of infants and children by preventing birth defects and infant mortality.
 
 

SOURCE March of Dimes
    WASHINGTON, March 5 /PRNewswire/ -- The vast majority of U.S. states last
 year -- 47 in all -- did not conduct the panel of newborn screening bloodspot
 tests recommended by the March of Dimes, according to state data published
 today by the March of Dimes Birth Defects Foundation. The tests screen the
 blood of newborns for certain conditions that may threaten their lives and
 long-term health, including certain genetic disorders.
     Only three states -- Connecticut, Massachusetts and Rhode Island --
 require the eight recommended bloodspot tests for all newborns.  Seventeen
 states, including California and New Jersey, perform half or less of the eight
 heel-stick bloodspot tests for diseases and conditions like Congenital Adrenal
 Hyperplasia (CAH) and Sickle Cell Disease.  CAH, a set of inherited disorders
 resulting from defects in the synthesis of hormones produced by the adrenal
 gland, strikes one in every 5000 infants.  Sickle Cell Disease afflicts one in
 every 400 newborns, mainly African-Americans.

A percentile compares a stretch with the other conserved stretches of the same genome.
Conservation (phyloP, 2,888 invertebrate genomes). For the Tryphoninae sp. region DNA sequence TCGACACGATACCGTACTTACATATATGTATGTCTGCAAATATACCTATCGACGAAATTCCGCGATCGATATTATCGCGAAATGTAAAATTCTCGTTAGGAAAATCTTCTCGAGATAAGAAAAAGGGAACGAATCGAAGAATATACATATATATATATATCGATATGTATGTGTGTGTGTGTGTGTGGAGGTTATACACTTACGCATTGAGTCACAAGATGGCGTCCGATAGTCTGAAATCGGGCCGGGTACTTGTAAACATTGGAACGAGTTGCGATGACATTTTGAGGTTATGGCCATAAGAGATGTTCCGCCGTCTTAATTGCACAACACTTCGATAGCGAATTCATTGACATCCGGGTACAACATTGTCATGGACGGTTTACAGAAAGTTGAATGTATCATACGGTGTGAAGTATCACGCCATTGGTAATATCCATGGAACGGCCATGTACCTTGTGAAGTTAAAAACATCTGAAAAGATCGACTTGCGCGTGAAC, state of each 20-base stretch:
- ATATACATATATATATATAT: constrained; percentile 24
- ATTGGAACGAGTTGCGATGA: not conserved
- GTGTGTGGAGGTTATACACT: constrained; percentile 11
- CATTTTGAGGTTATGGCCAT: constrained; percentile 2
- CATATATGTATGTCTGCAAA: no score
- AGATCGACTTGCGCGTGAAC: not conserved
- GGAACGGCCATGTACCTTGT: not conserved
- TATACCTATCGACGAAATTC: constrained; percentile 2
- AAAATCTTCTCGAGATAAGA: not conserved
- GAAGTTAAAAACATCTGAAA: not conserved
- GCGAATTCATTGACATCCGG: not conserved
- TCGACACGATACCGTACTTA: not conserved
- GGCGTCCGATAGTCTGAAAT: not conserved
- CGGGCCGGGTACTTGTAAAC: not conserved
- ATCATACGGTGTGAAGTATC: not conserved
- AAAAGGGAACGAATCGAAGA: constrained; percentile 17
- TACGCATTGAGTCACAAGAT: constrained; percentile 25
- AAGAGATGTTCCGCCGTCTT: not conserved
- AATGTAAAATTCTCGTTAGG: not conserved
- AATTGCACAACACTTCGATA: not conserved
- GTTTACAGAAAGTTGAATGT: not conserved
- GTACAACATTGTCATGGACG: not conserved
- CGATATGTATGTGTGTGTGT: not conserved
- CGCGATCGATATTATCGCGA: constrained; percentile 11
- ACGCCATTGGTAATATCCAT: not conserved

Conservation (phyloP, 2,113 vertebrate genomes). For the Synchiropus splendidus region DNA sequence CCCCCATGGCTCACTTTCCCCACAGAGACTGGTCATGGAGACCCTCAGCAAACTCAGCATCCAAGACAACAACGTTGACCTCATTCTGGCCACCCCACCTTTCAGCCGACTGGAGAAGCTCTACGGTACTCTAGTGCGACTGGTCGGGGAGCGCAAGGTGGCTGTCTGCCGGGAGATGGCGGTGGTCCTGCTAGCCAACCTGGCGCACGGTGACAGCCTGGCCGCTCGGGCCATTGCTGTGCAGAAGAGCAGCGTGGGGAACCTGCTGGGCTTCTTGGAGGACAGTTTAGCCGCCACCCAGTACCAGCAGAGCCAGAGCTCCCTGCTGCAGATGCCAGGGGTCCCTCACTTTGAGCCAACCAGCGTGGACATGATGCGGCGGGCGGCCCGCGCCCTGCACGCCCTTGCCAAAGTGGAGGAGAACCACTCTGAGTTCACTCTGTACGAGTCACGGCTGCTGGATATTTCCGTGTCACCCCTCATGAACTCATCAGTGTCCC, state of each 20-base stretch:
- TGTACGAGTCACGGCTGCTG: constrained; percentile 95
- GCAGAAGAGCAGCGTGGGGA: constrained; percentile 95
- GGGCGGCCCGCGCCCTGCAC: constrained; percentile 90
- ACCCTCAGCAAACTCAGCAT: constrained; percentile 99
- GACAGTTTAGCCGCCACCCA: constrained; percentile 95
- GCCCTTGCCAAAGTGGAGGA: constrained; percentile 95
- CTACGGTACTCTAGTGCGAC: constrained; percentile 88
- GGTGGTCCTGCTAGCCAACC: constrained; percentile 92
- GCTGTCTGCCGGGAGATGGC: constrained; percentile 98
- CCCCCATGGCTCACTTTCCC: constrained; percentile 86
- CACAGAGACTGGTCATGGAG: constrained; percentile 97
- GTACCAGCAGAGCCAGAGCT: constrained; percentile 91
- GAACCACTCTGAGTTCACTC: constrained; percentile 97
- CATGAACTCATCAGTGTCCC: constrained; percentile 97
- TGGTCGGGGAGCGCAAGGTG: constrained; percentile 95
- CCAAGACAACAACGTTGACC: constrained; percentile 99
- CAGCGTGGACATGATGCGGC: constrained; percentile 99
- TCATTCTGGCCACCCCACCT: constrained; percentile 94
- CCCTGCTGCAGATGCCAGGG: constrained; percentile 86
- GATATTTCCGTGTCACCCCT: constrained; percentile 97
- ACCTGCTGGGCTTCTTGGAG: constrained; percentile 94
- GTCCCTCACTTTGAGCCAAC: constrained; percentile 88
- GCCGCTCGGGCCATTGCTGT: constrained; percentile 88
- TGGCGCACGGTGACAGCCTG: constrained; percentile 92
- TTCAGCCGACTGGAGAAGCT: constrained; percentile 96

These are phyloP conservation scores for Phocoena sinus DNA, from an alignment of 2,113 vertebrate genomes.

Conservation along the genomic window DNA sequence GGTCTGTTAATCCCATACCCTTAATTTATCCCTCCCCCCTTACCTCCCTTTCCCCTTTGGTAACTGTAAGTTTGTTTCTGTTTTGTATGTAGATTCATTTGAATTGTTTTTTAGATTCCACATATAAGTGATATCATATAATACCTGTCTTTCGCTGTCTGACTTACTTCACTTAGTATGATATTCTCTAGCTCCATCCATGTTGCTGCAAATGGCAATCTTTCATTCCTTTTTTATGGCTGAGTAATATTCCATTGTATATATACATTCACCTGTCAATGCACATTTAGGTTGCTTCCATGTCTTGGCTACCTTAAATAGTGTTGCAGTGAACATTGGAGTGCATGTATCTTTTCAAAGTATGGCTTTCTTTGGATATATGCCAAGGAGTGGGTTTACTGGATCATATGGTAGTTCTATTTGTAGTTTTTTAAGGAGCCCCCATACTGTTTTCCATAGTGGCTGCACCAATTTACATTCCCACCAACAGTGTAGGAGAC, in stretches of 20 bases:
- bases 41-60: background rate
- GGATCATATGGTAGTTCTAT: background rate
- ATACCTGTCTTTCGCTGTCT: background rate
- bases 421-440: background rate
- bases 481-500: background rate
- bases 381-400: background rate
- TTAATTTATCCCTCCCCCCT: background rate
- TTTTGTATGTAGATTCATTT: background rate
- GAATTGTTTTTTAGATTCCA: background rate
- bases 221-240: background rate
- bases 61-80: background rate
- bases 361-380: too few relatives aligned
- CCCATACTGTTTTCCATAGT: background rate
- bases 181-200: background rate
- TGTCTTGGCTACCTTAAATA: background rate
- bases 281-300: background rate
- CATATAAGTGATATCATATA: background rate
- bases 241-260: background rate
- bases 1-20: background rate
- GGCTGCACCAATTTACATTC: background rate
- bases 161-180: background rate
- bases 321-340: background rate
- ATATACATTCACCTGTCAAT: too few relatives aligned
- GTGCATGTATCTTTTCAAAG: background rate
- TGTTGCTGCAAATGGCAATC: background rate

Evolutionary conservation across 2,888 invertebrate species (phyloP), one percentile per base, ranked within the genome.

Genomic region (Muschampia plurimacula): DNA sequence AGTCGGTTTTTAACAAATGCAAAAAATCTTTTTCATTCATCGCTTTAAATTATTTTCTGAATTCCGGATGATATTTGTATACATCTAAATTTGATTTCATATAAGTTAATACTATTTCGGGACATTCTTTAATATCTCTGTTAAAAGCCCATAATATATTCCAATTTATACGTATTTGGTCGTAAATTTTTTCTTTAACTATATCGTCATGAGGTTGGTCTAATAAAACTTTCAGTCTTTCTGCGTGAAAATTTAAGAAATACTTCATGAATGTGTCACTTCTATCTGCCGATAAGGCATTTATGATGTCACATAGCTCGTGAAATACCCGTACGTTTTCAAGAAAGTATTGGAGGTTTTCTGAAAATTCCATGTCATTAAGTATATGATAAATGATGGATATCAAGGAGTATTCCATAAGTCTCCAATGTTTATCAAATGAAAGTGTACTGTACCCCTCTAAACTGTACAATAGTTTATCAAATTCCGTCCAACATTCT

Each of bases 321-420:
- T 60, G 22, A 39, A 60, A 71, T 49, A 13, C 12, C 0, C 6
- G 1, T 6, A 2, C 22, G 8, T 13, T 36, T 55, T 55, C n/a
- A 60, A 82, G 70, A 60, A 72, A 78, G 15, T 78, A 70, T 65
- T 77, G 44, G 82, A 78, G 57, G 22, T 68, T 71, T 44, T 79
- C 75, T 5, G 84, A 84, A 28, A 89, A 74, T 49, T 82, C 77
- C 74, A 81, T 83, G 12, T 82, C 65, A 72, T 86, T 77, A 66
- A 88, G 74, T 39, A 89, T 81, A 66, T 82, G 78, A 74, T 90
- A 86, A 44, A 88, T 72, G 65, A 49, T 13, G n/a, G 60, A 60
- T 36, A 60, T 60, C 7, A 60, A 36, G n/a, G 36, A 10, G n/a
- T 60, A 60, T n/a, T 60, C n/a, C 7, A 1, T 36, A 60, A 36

"An infant's health should not be determined by their zip code," says
 Donald Mattison, MD, medical director for the March of Dimes.  "Every child
 born in this country should receive the same core group of bloodspot screening
 tests to prevent the devastating consequences of these conditions."
     Only two screening tests, phenylketonuria (PKU) and Congenital
 Hypothyroidism, are conducted in all 50 states, the District of Columbia and
 Puerto Rico.
     The state data was published today in the new March of Dimes Data Book for
 Policy Makers: Maternal, Infant, and Child Health in the United States 2001.
 The data was collected by the National Newborn Screening and Genetic Resource
 Center.
     Other highlights in the latest March of Dimes Data Book include statistics
 such as:
     -- Birth defects are the leading cause of infant mortality, accounting for
        more than one in five infant deaths;
     -- The U.S. infant mortality rate is higher than in 25 other nations,
        ranking just ahead of Cuba;
     -- Prematurity/low birthweight (14 percent) and sudden infant death
        syndrome (10 percent) are the second and third leading cause of infant
        deaths;
     -- More than three percent of pregnant women report "binge" alcohol use
        during pregnancy; 3.4 percent report using illicit drugs.
 
     About four million infants are born annually in the U.S., and the March of
 Dimes recommends that all of these newborns be screened for hearing loss and a
 core group of eight bloodspot tests: PKU, congenital hypothyroidism,
 galactosemia, maple syrup urine disease, homocystinuria, biotinidase, sickle
 cell disease and congenital adrenal hyperplasia.
     Founded in 1938 by President Franklin Delano Roosevelt, the March of Dimes
 is a national voluntary health agency whose mission is to improve the health
 of infants and children by preventing birth defects and infant mortality.
 
 SOURCE  March of Dimes